I can run LMI on the Tab 10.1, but it crashes with an "out of memory" error immediately. Online searches about the problem showed that the situation has existed on the Tab 10.1 for a few months. They also showed that LMI worked fine on the ASUS Transformer when it was running Honeycomb 3.0.x, but when that tablet was updated to 3.1 and 3.2 the app stopped working. More disturbingly, owners of the new Toshiba Thrive tablet, which comes with LMI pre-installed by the OEM, can't run LMI without the errors.

This compatibility problem with apps and OS version is behind Silverman's "slate of FAIL" comment. The average consumer has no desire to troubleshoot errors of this type, and often has no ability to deal with all these different OS versions anyway. Honeycomb gives an inconsistent user experience from the interface controls to the ability to run all apps on any given tablet. That is more frustration than most users are willing to bear.

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Topics: Android, Google, Hardware, Laptops, Mobility, Tablets

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42 comments
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  • The problem is

    Google isn't doing what they should be doing.

    I know a lot of people hate Apple for their approach, but there can be some cues taken from them. There should be a standardized interface for apps. There should be a better vetted app store. There should be a couple of other things that have very little to do with the OS and 100% to do with the marketplace, so I won't go into them.

    Don't become Apple, but do learn from them.
    Michael Alan Goff
    • RE: The frustrating experience that is Android Honeycomb on tablets

      @Michael Alan Goff

      In the current world of Apple vs Android rage going on, this comment was a breath of fresh air........ I totally agree.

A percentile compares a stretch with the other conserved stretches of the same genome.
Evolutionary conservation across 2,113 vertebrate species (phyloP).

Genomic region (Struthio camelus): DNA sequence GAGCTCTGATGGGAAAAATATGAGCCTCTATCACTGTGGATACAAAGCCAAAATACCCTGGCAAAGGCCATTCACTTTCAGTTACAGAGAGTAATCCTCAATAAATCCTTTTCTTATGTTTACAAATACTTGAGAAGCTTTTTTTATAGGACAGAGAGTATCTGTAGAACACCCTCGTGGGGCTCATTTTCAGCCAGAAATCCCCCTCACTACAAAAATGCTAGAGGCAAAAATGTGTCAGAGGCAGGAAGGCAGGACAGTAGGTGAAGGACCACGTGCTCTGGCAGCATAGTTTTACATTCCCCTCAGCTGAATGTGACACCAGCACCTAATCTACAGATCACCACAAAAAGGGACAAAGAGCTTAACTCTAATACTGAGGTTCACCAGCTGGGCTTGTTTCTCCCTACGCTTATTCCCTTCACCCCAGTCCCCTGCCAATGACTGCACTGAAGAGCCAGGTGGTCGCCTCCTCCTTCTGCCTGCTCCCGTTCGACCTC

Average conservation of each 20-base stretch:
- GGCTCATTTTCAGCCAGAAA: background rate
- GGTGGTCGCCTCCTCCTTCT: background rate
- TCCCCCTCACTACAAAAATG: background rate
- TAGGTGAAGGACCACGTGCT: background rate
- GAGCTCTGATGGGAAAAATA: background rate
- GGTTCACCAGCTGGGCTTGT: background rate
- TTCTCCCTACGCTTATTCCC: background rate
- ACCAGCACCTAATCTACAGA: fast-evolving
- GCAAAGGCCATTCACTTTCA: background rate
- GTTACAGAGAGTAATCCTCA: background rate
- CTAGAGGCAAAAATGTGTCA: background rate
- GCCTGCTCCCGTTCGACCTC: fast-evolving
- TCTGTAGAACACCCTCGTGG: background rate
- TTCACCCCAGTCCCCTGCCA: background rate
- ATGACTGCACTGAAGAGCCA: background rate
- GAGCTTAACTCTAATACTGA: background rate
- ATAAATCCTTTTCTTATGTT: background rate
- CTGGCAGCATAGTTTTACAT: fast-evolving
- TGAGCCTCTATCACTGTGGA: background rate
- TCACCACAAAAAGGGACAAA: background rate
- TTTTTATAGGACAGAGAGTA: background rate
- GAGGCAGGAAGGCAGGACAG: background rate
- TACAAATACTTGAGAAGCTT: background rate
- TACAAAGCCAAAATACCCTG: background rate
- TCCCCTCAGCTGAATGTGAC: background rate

Mountain Monkey
    • RE: The frustrating experience that is Android Honeycomb on tablets

      @Michael Alan Goff

      +1
      argenis_a_z@...
  • too many whiners

    I don't think people who whine or bash android own an android device.
    They must be windoze or apple drones.
    The Linux Geek
    • RE: The frustrating experience that is Android Honeycomb on tablets

      @The Linux Geek you are disgracing us linux users. People can complain if they are not satisfied, this is how innovation comes and this will lead to progress. Whining is not intrinsically bad.
      qjqqyy
    • RE: The frustrating experience that is Android Honeycomb on tablets

      @The Linux Geek Did you read the article? This guy uses android *all the time.* How can you not understand that?
      tn77
    • RE: The frustrating experience that is Android Honeycomb on tablets

      @The Linux Geek
      I don't think it has anything to do with what you suggest.
      The global user experience on any Android tablet available today is, from an objective standpoint, largely inferior to the main competition.
      Anyone who denies this fact is likely blinded by some subjective preference - which can be understood.
      Does this make Android bad? No, just not at the same level.
      TheCyberKnight
    • Flag is not code for "I disagree with you"

      (title is a comment on LG getting flagged for no good reason)

      @The Linux Geek - I've been using honeycomb on the samsung 10.1 without particularly noticing inconsistencies, but I switch between Apple and Windows environments day to day, if that doesn't bother me, the trifling UI inconsistencies noted here certainly wont. I note that the author got a physical KB for his tablet. With respect, I think he's missing the point of tablets and should go back to laptop/notebook format.
      meski.oz@...
  • Normal users don't care

    Ask a non-tech user what version their Android tablet has and you'll get a blank stare. They do not care. They only care about playing Angry Birds and FaceBook. More technical users are the ones wanting the latest updates. And by the way, good luck with your Samsung getting timely updates.

    The point is: no one buys Android tablets anyway that is considered a "normal" user. They buy iPads. And those of us who do buy Android tablets know of their short comings, but buy them anyway because we are geeks.
    NickA55
    • Last I checked, geek means SMART

      @nalonge@... SMART people won't waste money on a product that is known to be inferior and crappy.<br><br>So please, stop with the geeks want what ever Android crap is thrown in the market .... real geeks are too smart to waste money on junk products.<br><br>Now wannabe geeks (tinkerers without the smarts) .... that is another story.